Indeed Healthcare Jobs Tracker: Robust Employment Growth, Rising Wages
In the Indeed Hiring Lab’s healthcare tracker, we analyze the Healthcare and Social Assistance industry using the latest Bureau of Labor Statistics data. We look at the state of overall Healthcare and Social Assistance employment, the industry’s subsectors, and associated wages.
Healthcare and Social Assistance is a Bureau of Labor Statistics category which spans the wide spectrum of medical care and provides a comprehensive overview of the medical industry. It comprises a range of Healthcare workers, including those from hospitals, outpatient services and nursing facilities, as well as home health aides, who are categorized under Social Assistance.
The industry saw both employment growth and wage growth in Q3 of this year. Since June, the industry has added about 140,000 employees in total. In the last month, 41,400 new employees were added, with nearly 70% of those in the Ambulatory Healthcare Services subsector, better known as outpatient services.
A large industry to begin with, Healthcare and Social Assistance total employment increased by nearly four million workers over the last decade. As of September 2019, the industry employment stands at an all-time record high of 20.5 million workers. There seems to be no end in sight for Healthcare and Social Assistance’s blockbuster numbers. Healthcare and Social Assistance is projected to have strong growth over the next decade, and 60% of the top 30 fastest growing occupations are healthcare-related.
Healthcare and Social Assistance overview
- Total Healthcare and Social Assistance employment through September 2019 rose 2.72% from the same time last year. Overall we see strong growth in Healthcare and Social Assistance employment. Average quarterly growth accelerated to 2.7%, relative to the same time last year, beating out Q2’s average growth rate of 2.7% and Q1’s of 2.4%. The Healthcare and Social Assistance industry appears to be unaffected by the slowing labor market.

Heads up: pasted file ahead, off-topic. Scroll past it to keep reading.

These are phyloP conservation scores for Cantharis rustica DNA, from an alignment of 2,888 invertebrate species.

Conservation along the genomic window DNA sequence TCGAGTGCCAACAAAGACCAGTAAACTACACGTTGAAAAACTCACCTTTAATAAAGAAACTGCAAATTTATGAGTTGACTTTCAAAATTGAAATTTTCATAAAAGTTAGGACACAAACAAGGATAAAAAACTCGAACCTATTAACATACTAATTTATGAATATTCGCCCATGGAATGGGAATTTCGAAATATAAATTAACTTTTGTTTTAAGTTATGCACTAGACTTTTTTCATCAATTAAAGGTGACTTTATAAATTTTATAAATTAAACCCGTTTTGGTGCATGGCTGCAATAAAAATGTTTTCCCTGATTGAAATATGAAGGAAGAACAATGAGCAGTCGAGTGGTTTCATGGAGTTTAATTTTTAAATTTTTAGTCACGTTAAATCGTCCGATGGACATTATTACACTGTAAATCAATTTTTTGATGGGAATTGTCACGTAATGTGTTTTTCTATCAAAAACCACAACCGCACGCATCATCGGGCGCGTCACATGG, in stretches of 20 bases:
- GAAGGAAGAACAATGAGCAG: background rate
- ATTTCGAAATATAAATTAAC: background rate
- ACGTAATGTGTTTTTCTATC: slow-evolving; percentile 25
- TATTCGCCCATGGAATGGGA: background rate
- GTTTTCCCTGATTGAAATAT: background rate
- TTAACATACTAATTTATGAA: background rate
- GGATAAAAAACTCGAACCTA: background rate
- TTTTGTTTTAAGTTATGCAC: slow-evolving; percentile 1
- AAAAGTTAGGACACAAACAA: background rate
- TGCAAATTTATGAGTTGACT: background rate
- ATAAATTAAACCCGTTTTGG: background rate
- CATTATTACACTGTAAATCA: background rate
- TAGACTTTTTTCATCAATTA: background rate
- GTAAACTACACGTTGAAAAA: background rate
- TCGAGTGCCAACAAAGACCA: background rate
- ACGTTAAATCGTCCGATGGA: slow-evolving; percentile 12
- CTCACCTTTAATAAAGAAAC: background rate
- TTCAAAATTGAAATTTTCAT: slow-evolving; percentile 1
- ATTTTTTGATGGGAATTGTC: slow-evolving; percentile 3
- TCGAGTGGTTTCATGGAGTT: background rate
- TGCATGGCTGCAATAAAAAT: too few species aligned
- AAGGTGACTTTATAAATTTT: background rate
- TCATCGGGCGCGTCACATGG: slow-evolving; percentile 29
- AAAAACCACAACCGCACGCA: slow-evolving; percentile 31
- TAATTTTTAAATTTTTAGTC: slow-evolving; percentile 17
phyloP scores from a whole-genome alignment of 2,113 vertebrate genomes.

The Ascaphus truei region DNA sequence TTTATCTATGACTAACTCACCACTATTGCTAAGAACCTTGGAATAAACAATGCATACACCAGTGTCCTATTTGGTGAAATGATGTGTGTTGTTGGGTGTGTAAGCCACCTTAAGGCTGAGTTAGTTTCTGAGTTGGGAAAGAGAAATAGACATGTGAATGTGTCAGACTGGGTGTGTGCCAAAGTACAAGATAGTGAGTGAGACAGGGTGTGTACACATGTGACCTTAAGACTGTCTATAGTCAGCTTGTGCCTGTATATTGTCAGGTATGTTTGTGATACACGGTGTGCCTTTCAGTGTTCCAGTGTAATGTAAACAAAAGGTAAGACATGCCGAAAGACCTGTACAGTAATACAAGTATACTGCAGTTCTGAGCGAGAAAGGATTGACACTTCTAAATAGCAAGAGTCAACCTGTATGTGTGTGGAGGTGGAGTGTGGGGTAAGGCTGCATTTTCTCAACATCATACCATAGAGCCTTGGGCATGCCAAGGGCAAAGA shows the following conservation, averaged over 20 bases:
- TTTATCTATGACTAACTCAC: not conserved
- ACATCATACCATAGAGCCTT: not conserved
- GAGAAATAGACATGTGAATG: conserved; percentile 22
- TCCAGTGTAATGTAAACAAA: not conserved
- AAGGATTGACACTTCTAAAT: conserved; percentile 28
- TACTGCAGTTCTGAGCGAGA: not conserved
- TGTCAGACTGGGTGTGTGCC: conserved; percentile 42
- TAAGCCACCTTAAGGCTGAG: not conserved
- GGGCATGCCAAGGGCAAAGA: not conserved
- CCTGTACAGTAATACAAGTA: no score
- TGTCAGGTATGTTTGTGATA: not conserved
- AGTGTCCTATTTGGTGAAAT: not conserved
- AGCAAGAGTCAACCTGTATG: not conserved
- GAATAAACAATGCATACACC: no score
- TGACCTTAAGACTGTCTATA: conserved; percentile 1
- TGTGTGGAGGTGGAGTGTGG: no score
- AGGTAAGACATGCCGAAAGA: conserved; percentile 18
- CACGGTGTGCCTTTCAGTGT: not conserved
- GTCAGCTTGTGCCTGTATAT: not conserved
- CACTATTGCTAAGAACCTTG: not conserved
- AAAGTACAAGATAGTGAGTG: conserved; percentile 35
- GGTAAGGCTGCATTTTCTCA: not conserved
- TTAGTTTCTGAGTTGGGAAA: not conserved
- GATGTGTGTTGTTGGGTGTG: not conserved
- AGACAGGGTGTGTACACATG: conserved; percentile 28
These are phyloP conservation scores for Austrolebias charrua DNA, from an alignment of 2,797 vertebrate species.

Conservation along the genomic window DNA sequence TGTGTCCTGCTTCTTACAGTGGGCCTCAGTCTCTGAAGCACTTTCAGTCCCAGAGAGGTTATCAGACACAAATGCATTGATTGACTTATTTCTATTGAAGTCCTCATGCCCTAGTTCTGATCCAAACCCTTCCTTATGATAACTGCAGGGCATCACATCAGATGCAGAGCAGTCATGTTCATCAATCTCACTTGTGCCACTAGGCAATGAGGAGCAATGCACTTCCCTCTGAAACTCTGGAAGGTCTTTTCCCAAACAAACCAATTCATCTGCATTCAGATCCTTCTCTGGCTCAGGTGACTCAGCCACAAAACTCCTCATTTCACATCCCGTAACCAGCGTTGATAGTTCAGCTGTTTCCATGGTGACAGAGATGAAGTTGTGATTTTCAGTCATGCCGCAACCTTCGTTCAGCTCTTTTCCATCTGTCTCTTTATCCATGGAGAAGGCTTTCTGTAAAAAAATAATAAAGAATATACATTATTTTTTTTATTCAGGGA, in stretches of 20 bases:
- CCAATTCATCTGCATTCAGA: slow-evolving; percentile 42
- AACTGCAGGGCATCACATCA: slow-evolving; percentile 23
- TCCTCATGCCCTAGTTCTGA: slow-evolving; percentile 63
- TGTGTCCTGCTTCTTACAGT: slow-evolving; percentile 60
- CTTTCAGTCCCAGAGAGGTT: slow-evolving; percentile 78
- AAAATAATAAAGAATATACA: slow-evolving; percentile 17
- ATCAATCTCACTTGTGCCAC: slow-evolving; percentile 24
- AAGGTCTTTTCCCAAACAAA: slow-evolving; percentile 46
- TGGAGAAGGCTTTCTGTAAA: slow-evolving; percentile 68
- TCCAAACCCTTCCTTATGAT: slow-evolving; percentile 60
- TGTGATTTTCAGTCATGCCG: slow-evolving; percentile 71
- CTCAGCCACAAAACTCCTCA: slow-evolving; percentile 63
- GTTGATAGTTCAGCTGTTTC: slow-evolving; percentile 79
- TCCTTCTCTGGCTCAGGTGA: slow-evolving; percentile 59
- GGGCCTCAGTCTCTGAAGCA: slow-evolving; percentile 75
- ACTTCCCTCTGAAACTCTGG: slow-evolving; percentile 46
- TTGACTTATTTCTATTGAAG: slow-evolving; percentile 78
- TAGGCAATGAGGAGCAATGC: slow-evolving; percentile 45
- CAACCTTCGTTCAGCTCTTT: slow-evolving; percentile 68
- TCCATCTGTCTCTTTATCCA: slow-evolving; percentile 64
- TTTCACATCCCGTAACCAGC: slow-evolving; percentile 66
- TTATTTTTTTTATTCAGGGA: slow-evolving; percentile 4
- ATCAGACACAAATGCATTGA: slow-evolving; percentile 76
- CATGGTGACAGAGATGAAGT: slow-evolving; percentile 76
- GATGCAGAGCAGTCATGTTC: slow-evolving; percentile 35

- Ambulatory Healthcare Services, also known as outpatient services, accounted for 55.1% of the nearly 140,000 workers added since June of this year, with Social Assistance accounting for 22.0%.
Ambulatory Healthcare Services leads subsector growth
- Ambulatory Healthcare Services has seen a steady uptick in year over year growth. With an average quarterly growth rate of 3.7% in Q3, Ambulatory Healthcare Services employment has outpaced both it’s 2019 Q2 and Q1 average growth rates. Its growth has also continually outpaced all other subsectors since May of this year.
- While Social Assistance continues to slow from 2015, there’s still opportunity for job seekers in this sector. Average Q3 quarterly employment growth is 3.3%, only slightly lower than its average quarterly Q2 growth of 3.4%.
Steady wage growth across all healthcare and social assistance subsectors
- We see hourly wage growth across all Healthcare and Social Assistance subsectors. Wage growth in Nursing and Residential Care Facilities leads the pack, at 4.2% from this August compared to the same time last year. This is despite a slight decline in year over year average weekly hours worked, which fell by -2.3% in July and -0.6% in August.
- Ambulatory Healthcare Services also saw a year over year increase in hourly wage growth (1.6%) despite a year over year decline in average weekly hours in July (-1.5%) and August (-0.6%).
Andrew Flowers is an Economist at the Indeed Hiring Lab, focusing on the US labor market. Previously he was the quantitative editor and economics writer at FiveThirtyEight, Nate Silver’s data-driven news site; and before that, he was an economic analyst for the Federal Reserve Bank of Atlanta. As a freelance journalist, he has written for The Economist. He has a B.A. in economics from the University of Chicago.